News & Politics  
comments_image Comments

How to Score a Foreclosure Fraud Settlement Deal

There are well-established facts to guide us, and the principles involved are clear.

 Once again we're hearing that a foreclosure fraud deal is about to be announced between major banks, the US government, and most or all of the states. We've heard that before, only to have the deadline pushed back so that holdout Attorneys General can be brought on board with the agreement. 

Deal, or no deal? We're not sure, but it's certainly possible we'll hear something today, tonight, or tomorrow.

How will we know if it's a good deal for the American people? After all, this is an issue with a lot of moving parts. It includes all of the states and multiple agencies within the Federal government, and involves a multitude of allegations involving several different kinds of crime that come under different jurisdictions. Even the statutes of limitations are a moving target.

That doesn't mean we don't know enough to judge the deal, if and when it's announced. There are well-established facts to guide us, and the principles involved are clear.

Moral and Legal Context

We keep hearing about what is and isn't possible, practical, or politically feasible. Media discussions of the topic keep mixing the quotidien problems of the process with the underlying principles involved. So let's take a second to perform a moral and legal reset and put this issue in the right context.

Legally, banks stand accused of securities fraud, investor fraud, racial discrimination, tax evasion, defrauding borrowers, and perjury (in the filing of false "robo-signed" documents). Each of the major banks has already settled charges with the SEC involving these crimes and more.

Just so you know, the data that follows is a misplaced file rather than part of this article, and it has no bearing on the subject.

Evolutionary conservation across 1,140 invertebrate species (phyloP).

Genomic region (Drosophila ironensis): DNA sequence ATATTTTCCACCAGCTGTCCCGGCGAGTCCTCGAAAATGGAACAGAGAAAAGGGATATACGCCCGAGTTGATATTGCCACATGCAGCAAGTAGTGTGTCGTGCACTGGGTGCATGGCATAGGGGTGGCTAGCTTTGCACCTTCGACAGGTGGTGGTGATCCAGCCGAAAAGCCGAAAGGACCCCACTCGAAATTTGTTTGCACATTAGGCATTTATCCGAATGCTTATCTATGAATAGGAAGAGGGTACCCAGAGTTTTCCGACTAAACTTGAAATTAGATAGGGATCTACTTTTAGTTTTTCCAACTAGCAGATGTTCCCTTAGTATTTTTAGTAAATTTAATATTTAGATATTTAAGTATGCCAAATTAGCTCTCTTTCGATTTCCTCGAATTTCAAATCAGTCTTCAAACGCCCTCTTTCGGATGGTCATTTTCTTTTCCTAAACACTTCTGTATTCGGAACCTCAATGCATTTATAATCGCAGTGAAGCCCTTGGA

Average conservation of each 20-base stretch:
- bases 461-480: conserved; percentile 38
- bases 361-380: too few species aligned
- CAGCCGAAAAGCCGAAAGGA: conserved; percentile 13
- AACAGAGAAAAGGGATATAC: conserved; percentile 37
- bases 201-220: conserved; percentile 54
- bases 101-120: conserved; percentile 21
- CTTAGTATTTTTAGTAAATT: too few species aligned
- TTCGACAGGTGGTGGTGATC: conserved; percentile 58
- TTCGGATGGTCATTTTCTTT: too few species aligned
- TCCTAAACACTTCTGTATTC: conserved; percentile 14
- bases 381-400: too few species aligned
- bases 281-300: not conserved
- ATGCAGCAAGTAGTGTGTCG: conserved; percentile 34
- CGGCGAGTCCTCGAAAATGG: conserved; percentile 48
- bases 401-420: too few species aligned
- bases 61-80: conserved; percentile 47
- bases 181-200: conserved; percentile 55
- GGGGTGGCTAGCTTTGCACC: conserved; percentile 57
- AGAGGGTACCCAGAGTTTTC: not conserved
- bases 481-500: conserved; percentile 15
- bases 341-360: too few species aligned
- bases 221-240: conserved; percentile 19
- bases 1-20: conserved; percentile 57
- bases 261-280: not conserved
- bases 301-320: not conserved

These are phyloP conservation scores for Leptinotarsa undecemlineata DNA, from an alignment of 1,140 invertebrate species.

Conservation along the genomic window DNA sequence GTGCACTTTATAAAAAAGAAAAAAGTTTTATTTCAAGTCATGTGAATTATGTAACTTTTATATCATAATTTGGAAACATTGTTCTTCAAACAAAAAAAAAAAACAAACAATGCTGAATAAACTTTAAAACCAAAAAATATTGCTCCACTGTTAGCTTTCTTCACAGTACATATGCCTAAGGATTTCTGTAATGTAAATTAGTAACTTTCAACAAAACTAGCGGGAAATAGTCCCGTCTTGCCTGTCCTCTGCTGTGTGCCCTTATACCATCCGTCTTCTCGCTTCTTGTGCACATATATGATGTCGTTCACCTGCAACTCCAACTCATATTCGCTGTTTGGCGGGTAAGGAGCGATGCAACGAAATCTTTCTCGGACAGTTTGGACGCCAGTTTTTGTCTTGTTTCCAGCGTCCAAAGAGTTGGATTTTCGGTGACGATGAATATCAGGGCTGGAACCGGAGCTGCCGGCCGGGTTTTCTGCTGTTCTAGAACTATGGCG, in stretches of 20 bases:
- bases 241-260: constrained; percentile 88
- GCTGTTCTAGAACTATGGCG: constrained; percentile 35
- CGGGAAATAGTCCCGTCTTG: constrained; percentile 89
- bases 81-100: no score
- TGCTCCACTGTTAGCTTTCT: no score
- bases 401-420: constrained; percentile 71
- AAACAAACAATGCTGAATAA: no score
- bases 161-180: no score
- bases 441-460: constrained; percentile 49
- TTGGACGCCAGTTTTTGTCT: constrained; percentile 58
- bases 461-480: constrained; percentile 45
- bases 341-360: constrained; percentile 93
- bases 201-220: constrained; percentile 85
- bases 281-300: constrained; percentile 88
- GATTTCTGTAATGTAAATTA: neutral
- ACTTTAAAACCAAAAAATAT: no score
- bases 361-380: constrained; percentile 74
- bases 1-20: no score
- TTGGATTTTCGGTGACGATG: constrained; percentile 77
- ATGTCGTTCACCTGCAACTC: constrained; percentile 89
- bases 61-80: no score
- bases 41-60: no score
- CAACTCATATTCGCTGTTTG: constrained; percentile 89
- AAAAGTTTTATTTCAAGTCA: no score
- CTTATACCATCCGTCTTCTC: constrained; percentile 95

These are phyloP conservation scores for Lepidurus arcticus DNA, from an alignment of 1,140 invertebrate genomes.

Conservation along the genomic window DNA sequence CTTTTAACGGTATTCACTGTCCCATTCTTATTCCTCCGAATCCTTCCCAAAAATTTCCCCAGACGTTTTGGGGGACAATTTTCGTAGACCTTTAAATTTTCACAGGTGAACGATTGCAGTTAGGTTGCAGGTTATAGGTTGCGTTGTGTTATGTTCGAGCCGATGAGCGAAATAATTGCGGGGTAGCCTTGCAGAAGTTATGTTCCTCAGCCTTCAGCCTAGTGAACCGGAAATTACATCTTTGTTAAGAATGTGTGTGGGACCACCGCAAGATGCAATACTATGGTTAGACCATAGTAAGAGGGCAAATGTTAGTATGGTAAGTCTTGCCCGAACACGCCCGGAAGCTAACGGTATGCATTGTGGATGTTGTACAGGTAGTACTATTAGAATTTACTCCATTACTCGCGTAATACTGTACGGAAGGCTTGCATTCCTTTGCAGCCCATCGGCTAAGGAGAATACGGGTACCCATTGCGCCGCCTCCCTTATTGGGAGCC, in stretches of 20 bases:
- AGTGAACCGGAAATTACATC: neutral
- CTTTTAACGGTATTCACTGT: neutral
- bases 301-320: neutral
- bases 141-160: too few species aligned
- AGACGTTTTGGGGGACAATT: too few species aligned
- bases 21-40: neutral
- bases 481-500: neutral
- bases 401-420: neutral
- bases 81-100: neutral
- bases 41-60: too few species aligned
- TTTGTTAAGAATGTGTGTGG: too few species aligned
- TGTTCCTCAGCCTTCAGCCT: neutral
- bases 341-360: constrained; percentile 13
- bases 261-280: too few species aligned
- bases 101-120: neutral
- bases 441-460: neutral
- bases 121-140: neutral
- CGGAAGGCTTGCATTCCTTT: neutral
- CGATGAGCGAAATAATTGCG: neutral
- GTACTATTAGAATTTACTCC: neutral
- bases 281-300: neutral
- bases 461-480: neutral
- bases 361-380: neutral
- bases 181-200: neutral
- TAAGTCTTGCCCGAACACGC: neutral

Banks committed a number of moral offenses, too, some of which may also have been illegal. Here's a quick overview:

We know that bank executives fueled the housing bubble, convinced borrowers to take out loans based on inflated home values, sold deceptively packaged mortgage-backed securities to investors (including state and local governments and working people's pension funds), concealed their true financial situation from investors while taking massive secret assistance from the Federal Reserve, were bailed out by taxpayers, took huge bonuses anyway ...

.... and never even said they were sorry.

That's what we're dealing with here. But if that's the context, how do we evaluate a settlement proposal?

Five Principles

Any deal should be measured against five basic principles: openness, justice, restitution, deterrence, and reconciliation.

Openness: Do we know what happened? Has the truth been brought to light? Do we finally understand what happened to us, why it happened, and who's responsible?

Justice means exactly what it says: Is the deal just? The American people should be able to review it and know in their hearts that justice has been served. The guilty have been held responsible, laws have been upheld, and we know once again that we live in a society of laws.

Restitution: Have those that were wronged been made whole?

Deterrence: Has the punishment been proportional to the crime? Is it severe enough to deter future criminal behavior?

Reconciliation: When major crimes disrupt a nation, the final element is reconciliation -- the restoration of social calm, renewed trust between the parties involved, and a return to confidence in the institutions of government.

These goals may be too much to ask of a single settlement deal, although we shouldn't accept that without a convincing argument. Either way, they form the moral constellation by which any deal should be scored. The fact that we can never achieve perfection - perfect justice, perfect truth, or whatever - doesn't mean we should abandon our search for justice and truth, does it?